Business

Lumileds Wins Jury Verdict of Liability for Intellectual Property Theft

On August 10, 2018, a jury of six men and six women rendered a verdict in favor of one the world’s leading LED companies, Lumileds LLC, based in San Jose, finding that a Chinese competitor stole trade secrets related to Lumileds core technology for making high power LEDs used in flash phones, automotive headlights, and general illumination. The case, Lumileds LLC v. Elec-Tech International Co., Ltd., Donglei “Tony” Wang, and Gangyi Chen, Superior Court of the State of California, County of Santa Clara, found the defendants liable for damages in intellectual property theft. The jury awarded Lumileds $66 million.

The jury concluded that ETI, Wang and Chen misappropriated Lumileds trade secrets, took them to China, and used them to develop ETI’s LED technology. The award of $66 million is the amount of research and development costs that the jury concluded ETI saved by using Lumileds trade secrets rather than engaging in its own development.

“At Lumileds, we invest heavily in innovation to support our customers,” said Mark Adams, Lumileds chief executive officer. “We will continue to work with the judiciary, law enforcement, and appropriate government agencies, to defend and protect our valuable intellectual property rights.”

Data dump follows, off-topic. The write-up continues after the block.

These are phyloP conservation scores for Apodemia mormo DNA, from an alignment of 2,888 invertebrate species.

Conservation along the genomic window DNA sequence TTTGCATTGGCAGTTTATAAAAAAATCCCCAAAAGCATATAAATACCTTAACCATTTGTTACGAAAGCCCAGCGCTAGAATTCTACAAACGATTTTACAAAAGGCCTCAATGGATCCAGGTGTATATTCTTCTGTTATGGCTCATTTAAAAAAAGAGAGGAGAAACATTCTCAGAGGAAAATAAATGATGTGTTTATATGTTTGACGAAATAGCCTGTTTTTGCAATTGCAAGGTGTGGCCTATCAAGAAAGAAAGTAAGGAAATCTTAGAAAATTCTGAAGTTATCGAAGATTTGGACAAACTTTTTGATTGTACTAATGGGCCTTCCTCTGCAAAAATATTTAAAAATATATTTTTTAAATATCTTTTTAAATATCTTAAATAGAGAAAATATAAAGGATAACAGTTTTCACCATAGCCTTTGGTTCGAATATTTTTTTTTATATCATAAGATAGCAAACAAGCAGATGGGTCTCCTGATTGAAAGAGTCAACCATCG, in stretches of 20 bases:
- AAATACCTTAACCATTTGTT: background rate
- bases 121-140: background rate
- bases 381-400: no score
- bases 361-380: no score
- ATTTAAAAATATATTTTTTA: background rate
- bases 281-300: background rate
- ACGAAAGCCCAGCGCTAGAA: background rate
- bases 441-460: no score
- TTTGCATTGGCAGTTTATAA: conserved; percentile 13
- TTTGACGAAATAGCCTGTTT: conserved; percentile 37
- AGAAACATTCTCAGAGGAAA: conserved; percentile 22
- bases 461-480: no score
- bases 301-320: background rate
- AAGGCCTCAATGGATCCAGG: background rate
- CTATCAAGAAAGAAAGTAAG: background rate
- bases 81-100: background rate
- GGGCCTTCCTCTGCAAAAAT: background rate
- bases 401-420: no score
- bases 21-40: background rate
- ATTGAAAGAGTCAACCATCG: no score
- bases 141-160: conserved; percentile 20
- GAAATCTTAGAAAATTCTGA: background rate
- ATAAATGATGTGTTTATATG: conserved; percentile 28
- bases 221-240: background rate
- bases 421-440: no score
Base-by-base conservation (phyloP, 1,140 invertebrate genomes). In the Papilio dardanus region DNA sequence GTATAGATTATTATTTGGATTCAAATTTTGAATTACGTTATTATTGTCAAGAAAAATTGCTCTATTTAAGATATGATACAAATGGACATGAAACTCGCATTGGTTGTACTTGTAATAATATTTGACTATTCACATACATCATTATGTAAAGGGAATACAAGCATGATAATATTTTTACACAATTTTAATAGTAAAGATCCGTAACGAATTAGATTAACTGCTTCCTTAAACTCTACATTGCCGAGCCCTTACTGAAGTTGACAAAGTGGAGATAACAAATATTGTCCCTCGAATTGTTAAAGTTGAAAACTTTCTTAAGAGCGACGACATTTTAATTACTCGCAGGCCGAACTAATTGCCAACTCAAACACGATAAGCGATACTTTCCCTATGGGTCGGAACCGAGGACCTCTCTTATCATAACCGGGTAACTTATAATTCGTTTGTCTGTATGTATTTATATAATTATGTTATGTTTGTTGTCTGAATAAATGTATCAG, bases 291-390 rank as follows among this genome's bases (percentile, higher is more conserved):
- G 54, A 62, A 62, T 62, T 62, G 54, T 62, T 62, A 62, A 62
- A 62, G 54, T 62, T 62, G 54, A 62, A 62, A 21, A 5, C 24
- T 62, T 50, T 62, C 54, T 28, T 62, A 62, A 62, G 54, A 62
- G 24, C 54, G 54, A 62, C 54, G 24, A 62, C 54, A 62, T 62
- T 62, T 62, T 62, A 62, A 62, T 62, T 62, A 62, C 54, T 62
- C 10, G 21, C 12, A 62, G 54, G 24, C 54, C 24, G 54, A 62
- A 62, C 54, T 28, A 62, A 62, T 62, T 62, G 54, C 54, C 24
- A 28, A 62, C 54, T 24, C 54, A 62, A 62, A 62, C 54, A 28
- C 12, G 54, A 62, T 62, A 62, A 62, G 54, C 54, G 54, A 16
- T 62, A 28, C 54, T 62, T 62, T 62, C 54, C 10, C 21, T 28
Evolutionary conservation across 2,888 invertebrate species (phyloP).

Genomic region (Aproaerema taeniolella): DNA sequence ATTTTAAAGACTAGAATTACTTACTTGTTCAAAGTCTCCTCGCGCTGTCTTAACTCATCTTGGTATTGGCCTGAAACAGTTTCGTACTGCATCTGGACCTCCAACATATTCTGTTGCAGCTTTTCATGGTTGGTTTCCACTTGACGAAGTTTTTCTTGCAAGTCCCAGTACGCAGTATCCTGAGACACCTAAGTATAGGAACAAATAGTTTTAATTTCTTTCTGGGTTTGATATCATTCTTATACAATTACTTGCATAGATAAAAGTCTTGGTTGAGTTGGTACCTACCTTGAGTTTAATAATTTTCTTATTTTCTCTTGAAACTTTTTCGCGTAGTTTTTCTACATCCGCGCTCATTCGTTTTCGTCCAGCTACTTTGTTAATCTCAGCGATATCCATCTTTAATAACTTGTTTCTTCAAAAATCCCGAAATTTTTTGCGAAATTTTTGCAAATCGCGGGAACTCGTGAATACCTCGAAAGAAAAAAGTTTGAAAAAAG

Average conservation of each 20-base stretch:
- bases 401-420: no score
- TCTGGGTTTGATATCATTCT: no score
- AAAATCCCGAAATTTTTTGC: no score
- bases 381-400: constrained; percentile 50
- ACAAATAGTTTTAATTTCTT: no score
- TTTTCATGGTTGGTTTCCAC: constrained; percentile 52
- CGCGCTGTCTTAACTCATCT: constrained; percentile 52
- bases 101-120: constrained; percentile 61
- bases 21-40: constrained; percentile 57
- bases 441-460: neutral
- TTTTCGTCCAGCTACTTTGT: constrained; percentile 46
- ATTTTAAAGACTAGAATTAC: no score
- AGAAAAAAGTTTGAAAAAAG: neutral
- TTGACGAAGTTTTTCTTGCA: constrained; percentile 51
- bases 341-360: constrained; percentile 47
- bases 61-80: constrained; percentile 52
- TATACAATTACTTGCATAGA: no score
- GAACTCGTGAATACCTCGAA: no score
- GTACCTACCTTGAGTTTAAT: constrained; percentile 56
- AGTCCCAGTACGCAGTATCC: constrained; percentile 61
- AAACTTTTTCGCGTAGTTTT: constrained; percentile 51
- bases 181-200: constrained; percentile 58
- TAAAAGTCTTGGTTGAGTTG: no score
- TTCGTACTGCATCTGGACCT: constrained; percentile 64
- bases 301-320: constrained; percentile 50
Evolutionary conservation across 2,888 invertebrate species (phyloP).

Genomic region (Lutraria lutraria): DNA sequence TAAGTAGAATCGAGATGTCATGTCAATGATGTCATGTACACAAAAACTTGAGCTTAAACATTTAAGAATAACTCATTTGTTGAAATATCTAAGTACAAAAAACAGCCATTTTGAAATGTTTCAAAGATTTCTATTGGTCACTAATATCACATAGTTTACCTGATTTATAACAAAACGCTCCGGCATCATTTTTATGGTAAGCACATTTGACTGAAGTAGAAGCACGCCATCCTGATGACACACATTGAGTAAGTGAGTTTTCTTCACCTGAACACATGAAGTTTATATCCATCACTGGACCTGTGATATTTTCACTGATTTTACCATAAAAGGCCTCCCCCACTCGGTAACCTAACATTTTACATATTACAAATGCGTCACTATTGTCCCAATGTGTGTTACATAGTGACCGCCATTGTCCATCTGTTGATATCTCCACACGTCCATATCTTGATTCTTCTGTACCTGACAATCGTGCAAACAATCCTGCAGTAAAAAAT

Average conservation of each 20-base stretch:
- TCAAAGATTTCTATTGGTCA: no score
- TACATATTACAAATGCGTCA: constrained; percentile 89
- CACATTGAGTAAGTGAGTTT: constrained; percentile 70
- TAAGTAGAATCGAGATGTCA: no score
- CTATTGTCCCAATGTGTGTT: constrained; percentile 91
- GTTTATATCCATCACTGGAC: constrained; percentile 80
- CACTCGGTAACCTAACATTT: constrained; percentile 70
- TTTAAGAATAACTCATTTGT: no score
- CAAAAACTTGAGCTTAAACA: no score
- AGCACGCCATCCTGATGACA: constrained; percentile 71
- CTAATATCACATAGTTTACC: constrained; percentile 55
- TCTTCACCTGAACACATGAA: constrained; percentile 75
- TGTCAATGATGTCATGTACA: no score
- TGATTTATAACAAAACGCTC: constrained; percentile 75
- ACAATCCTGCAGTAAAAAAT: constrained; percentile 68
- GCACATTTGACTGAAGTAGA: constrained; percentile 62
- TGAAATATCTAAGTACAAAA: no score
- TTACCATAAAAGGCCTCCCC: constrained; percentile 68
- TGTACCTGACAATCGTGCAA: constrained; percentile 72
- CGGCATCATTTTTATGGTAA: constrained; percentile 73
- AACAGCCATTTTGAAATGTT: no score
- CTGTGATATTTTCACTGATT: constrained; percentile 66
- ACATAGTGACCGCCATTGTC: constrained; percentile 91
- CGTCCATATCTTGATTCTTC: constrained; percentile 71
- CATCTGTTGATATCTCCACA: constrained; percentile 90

The circumstances of the trade secret theft involved ETI’s CEO, defendant Wang, and a former scientist employed by Lumileds, defendant Chen. Wang authorized a substantial payment to be made to Chen four months before he left Lumileds to go to work for ETI in China, effectively putting him on the payroll of ETI while he was working daily with Lumileds most confidential trade secret technology.

Lumileds was represented in the matter by senior vice president, General Counsel, Cheree McAlpine and outside lead counsel Brian Roche, partner, Reed Smith LLP.

  • “We are pleased that the jurors recognized the clear intellectual property theft by Chen, Wang and ETI, and the extent of the damages caused by this misconduct,” said Cheree McAlpine. “The precedent set by today’s verdict sends a clear message to the industry that intellectual property will be guarded and enforced to safeguard the health of our business.”
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